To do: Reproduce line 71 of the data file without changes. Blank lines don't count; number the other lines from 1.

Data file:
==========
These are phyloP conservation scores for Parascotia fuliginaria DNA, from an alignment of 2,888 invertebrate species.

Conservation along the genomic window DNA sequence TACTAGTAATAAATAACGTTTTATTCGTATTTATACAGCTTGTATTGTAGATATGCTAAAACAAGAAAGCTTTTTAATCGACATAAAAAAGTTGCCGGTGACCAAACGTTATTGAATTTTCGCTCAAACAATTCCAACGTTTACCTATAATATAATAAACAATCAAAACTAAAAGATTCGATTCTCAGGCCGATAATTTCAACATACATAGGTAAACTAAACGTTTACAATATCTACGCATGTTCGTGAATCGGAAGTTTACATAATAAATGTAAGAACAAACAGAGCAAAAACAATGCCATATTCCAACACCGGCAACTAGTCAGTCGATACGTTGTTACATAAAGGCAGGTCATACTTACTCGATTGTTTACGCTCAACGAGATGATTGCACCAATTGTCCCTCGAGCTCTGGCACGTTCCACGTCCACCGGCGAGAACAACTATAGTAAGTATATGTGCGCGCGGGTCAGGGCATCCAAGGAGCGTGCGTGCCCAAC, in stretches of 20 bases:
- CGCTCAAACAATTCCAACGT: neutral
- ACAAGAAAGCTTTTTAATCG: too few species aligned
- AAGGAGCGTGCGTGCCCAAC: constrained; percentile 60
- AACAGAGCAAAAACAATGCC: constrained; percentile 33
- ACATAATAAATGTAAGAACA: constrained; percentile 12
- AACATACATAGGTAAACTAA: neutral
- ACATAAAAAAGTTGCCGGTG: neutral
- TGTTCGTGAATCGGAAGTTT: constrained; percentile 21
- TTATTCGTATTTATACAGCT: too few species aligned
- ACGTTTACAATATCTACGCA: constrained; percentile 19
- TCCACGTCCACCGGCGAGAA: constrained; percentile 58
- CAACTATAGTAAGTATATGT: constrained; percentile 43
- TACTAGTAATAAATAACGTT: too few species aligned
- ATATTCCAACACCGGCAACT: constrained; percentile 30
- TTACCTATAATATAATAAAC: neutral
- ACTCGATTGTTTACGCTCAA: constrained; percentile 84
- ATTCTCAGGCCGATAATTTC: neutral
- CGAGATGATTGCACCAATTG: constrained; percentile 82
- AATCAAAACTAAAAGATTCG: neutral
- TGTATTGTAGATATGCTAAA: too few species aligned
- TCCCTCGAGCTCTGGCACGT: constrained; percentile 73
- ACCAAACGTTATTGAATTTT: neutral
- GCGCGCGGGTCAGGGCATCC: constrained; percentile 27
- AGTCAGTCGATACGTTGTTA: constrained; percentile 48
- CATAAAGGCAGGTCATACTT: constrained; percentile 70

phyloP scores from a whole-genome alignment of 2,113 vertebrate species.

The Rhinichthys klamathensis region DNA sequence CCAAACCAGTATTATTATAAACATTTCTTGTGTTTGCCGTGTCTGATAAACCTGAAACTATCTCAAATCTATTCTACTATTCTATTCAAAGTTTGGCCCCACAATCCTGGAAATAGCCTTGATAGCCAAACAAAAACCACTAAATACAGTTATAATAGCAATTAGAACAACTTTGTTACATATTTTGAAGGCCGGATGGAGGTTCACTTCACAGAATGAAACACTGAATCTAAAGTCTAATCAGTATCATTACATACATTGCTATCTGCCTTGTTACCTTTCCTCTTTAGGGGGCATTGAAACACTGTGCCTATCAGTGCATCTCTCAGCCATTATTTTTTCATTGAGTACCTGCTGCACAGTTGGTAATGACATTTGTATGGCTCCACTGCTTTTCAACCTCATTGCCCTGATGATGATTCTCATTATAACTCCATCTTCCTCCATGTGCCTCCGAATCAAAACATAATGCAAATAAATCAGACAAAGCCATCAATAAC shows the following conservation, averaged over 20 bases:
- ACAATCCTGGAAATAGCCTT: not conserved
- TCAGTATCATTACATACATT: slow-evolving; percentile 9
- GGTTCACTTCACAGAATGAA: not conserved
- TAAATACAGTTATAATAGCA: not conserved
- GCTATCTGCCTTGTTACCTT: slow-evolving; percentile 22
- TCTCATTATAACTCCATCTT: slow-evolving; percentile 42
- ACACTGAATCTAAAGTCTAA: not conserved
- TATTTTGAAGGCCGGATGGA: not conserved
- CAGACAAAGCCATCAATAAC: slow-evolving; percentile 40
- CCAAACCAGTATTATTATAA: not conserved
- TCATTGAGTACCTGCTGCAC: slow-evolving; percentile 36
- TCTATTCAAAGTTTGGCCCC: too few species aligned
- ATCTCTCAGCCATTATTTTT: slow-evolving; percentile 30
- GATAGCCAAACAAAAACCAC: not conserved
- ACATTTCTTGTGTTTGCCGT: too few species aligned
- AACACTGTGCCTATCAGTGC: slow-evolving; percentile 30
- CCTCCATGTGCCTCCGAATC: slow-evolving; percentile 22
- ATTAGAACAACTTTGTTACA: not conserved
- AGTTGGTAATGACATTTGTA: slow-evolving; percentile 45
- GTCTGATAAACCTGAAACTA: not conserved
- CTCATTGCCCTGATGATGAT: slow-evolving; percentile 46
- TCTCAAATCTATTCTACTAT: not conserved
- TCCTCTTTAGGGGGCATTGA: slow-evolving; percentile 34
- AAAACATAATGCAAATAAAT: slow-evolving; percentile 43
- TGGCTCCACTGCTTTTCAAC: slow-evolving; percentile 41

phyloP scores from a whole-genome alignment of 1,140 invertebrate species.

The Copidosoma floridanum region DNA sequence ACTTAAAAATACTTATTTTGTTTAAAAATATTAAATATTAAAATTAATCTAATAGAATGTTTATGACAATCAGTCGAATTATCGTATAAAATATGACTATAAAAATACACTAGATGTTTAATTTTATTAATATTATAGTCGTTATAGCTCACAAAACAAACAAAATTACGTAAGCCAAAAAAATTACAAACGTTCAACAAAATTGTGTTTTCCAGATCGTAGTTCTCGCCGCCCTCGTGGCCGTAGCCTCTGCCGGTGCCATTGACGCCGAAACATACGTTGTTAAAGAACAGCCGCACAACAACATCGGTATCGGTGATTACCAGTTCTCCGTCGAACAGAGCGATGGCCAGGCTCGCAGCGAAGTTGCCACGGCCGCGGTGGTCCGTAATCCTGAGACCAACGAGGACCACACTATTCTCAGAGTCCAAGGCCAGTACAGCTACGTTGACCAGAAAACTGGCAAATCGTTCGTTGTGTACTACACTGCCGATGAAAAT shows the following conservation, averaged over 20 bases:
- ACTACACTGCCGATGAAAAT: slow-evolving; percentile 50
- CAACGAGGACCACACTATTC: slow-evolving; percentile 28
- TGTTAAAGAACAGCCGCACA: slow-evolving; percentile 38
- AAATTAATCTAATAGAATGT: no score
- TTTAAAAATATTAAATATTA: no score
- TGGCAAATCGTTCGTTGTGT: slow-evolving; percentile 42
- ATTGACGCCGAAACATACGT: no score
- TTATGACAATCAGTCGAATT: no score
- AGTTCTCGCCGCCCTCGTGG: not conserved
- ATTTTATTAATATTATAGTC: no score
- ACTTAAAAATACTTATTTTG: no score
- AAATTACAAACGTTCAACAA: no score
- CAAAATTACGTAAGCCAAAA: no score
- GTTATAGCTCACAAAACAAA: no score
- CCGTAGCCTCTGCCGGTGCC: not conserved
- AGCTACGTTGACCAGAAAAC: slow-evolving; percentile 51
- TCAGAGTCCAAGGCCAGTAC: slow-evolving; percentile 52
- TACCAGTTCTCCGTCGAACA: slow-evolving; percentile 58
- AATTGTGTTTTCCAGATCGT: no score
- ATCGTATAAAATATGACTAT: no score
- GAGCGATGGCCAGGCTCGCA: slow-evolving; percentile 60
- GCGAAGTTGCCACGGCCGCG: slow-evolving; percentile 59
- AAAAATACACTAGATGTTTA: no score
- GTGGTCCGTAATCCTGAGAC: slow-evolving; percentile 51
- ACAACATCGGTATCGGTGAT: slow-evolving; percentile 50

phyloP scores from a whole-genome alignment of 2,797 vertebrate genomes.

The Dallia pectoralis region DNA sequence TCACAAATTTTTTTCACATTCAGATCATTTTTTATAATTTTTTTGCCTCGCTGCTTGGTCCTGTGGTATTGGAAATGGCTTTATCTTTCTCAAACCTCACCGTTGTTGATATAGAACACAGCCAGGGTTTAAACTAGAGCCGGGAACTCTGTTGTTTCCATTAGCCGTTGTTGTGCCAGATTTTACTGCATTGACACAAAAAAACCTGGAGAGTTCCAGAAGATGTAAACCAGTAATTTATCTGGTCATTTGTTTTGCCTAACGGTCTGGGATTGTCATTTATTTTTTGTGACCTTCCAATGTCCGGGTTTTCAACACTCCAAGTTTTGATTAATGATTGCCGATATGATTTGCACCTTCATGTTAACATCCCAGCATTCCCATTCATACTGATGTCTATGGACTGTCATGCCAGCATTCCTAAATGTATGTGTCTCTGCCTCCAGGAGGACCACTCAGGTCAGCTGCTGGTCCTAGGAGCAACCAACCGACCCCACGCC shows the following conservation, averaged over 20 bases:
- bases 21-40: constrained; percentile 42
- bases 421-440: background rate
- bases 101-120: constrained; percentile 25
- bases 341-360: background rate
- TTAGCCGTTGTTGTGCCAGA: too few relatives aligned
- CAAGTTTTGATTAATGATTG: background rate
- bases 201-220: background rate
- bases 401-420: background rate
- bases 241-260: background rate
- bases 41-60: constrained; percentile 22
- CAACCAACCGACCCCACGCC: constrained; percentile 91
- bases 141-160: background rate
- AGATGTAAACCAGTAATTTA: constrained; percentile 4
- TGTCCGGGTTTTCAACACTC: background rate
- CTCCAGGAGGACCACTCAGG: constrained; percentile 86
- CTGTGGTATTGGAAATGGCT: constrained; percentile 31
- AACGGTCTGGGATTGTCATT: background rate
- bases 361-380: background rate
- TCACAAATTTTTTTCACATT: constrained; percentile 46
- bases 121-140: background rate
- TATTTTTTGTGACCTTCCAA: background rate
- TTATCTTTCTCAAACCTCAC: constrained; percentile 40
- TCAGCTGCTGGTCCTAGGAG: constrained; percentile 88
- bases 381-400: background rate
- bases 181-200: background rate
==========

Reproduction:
- CCGTAGCCTCTGCCGGTGCC: not conserved